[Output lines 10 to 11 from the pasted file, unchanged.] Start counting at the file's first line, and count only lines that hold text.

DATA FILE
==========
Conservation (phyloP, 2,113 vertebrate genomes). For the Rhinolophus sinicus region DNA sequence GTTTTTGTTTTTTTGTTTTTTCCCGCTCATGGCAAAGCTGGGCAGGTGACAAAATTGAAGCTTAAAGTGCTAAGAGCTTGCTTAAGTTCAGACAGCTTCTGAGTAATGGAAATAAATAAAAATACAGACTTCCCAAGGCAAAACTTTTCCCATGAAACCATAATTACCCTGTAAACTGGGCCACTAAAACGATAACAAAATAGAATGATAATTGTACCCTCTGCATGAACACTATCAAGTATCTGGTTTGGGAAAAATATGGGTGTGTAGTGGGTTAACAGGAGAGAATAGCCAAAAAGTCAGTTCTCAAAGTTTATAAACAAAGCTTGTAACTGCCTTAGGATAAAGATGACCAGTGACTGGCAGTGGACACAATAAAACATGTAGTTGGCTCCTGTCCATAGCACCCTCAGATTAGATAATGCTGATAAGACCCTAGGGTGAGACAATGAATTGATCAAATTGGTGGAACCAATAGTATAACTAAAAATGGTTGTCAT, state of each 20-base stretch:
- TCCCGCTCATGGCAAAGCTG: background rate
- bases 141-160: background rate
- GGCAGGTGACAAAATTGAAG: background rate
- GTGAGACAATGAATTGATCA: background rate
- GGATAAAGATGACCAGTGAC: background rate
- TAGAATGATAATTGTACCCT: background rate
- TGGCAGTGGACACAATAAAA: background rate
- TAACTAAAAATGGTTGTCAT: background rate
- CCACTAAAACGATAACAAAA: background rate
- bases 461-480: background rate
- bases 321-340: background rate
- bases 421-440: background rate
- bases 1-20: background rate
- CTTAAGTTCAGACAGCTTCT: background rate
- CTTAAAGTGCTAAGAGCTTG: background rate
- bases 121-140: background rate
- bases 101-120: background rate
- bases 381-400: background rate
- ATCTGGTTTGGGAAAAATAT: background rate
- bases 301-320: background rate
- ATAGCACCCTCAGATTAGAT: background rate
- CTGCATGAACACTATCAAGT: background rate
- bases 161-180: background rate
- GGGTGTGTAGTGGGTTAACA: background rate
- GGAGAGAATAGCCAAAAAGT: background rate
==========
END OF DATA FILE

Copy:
- CCACTAAAACGATAACAAAA: background rate
- bases 461-480: background rate